’Narrative of an Explorer in Tropical South Africa’ was a detailed account of his exploration in South Africa, successful because of his survival through an unknown area of Africa. He wrote a later novel entitled ‘The Art of Travel’, an enduring guide on traveling through the wilderness.
The paper ‘Eugenics: It's Definition, Scopes and Aims’ describes Galton's explanation of Eugenics and how it could be used to produce good and desirable hereditary traits within the human race. His goal was to promote a better society, and to potentially "breed" out sickliness and diseases.
Awards & Achievements
In 1853, he was awarded the ‘Founder's Gold Medal’ by the ‘Royal Geographical Society’ for his exploration of the unknown areas of South Africa. He published his travels in the book entitled ‘Narrative of an Explorer in Topical South Africa’.
In 1908 he won the ‘Darwin-Wallace Medal’ for his contributions to evolutionary biology.
He won the ‘Royal Medal’ for his contributions to the physical, biological, and applied sciences.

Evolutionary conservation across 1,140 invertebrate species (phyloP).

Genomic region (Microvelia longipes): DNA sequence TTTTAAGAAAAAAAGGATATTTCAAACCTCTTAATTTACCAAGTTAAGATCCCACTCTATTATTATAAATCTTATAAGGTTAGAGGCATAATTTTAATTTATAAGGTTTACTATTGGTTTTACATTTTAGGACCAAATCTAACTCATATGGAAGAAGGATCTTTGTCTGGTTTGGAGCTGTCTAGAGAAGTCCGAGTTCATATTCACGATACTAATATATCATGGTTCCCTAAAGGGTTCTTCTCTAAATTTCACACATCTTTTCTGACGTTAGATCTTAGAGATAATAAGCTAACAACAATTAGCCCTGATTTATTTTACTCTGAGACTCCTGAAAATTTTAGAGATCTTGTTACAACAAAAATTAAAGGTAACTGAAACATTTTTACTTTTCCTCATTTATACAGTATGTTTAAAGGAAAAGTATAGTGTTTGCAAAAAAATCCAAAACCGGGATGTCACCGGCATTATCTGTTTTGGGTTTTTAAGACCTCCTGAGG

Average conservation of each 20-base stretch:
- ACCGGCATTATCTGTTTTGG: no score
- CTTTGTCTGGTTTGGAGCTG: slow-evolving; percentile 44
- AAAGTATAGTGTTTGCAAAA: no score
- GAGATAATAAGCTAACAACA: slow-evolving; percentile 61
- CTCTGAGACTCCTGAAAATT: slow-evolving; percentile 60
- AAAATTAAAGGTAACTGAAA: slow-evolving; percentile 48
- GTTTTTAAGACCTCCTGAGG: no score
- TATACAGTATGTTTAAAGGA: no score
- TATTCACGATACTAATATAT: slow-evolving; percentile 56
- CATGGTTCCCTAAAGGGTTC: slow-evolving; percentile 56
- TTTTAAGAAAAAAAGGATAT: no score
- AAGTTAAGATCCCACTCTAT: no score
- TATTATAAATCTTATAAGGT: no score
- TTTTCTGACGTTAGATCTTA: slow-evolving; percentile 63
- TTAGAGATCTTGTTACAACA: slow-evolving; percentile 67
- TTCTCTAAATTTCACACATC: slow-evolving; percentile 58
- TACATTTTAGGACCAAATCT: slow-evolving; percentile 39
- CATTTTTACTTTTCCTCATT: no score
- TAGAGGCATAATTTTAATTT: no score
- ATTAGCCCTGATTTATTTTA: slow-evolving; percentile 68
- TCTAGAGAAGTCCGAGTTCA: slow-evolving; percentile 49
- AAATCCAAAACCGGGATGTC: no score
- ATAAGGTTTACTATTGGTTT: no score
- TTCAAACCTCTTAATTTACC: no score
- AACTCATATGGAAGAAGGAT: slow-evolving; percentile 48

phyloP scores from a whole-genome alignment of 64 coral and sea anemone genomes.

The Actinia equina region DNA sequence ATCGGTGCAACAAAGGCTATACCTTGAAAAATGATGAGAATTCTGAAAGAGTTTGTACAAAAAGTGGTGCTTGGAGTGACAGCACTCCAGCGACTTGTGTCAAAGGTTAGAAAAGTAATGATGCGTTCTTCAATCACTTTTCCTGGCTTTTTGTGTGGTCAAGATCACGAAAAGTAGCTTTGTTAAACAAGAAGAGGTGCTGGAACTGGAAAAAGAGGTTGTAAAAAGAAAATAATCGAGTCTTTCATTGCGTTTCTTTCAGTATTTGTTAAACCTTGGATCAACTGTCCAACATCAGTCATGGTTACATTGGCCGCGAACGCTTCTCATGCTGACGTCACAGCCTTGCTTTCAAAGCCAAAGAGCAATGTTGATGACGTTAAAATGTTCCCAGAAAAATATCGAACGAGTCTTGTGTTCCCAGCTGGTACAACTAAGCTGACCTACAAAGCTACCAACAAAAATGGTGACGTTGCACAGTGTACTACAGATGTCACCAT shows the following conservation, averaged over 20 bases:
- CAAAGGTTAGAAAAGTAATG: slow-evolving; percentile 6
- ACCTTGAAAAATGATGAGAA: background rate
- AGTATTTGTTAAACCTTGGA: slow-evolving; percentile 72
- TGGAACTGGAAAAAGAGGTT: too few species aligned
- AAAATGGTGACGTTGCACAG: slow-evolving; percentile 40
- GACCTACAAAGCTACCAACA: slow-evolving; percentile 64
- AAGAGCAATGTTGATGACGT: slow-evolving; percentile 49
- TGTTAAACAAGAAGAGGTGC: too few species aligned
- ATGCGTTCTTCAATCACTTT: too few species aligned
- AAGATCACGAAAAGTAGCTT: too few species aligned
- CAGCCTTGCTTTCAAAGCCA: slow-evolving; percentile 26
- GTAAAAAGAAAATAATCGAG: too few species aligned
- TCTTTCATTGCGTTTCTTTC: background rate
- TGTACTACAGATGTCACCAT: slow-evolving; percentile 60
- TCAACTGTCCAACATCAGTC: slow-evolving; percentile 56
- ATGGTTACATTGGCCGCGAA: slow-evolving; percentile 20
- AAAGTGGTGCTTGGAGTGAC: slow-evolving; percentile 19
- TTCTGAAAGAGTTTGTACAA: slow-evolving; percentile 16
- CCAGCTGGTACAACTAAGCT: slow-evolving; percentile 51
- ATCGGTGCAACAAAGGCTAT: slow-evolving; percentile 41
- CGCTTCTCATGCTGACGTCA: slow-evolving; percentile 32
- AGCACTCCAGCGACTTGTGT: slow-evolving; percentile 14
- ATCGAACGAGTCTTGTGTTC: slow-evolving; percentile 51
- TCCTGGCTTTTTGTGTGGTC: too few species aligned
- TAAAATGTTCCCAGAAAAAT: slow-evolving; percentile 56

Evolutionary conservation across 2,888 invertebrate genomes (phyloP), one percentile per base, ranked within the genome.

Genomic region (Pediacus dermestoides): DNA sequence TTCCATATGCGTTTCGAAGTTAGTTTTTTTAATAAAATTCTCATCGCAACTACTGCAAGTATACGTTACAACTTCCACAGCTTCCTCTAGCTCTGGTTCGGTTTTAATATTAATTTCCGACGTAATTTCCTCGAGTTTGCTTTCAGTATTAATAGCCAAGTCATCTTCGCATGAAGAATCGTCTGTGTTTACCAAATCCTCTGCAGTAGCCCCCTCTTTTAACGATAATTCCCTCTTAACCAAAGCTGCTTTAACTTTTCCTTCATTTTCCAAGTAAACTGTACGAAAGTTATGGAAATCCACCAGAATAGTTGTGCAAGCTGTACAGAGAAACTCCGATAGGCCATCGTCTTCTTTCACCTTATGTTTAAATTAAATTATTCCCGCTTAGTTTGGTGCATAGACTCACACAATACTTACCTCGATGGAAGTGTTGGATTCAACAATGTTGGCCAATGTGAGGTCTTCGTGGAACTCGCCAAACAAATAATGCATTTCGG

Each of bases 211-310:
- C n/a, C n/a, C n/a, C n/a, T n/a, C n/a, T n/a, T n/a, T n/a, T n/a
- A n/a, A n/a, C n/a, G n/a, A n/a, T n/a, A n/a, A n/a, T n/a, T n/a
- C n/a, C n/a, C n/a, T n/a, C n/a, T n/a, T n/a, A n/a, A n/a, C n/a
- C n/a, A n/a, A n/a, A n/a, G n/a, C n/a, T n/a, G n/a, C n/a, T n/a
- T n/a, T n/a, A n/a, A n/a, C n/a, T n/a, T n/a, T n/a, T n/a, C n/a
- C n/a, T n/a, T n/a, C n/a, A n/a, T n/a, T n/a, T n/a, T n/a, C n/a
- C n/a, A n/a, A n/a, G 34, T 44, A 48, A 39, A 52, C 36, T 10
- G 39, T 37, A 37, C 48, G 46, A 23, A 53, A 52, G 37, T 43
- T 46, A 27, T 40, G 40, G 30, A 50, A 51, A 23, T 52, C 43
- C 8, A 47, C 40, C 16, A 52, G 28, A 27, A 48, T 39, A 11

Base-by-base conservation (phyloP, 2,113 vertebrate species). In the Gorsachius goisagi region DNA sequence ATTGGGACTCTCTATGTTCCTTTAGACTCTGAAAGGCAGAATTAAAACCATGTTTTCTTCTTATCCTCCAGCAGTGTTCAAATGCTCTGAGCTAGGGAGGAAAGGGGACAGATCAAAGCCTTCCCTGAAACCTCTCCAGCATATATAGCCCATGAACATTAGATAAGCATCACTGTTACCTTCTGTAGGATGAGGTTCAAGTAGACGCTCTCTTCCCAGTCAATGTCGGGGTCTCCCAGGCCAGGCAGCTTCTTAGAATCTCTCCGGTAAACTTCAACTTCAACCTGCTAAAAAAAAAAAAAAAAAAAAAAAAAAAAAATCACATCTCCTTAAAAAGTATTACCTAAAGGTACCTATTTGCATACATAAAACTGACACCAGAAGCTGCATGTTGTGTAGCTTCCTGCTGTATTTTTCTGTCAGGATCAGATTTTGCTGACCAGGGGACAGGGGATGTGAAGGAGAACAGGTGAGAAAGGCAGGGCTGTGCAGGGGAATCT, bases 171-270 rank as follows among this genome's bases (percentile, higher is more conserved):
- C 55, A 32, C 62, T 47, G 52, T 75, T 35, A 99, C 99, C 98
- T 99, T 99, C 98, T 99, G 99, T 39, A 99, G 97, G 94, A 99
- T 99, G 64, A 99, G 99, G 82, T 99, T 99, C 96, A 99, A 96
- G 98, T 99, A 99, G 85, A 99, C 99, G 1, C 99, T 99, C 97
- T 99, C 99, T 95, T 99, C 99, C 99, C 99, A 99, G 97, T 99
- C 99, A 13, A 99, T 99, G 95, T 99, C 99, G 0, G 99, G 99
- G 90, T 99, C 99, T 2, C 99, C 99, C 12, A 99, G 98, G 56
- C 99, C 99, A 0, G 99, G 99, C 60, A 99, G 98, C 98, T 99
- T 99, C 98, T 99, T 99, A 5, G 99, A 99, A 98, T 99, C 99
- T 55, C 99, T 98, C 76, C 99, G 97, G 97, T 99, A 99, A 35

In 1910 he won the ‘Copley Medal’ for outstanding achievements in the biological sciences.
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Personal Life & Legacy
His twelve year old sister, Adele suffered from a weak spine, but taught him Latin and Greek from her bed anyway.
In 1853 he returned to England to marry Louisa Jane Butler.
He died at the age of 88 on January 17th, 1911 in Haslemere, England. He was buried in the ‘St. Michael and All Angels Churchyard’ in Claverdon, England.
After the demise of this eminent scientist, the ‘Galton Professorship’ and the ‘Laboratory of Eugenics’ were founded in the ‘University of London’ in his honor.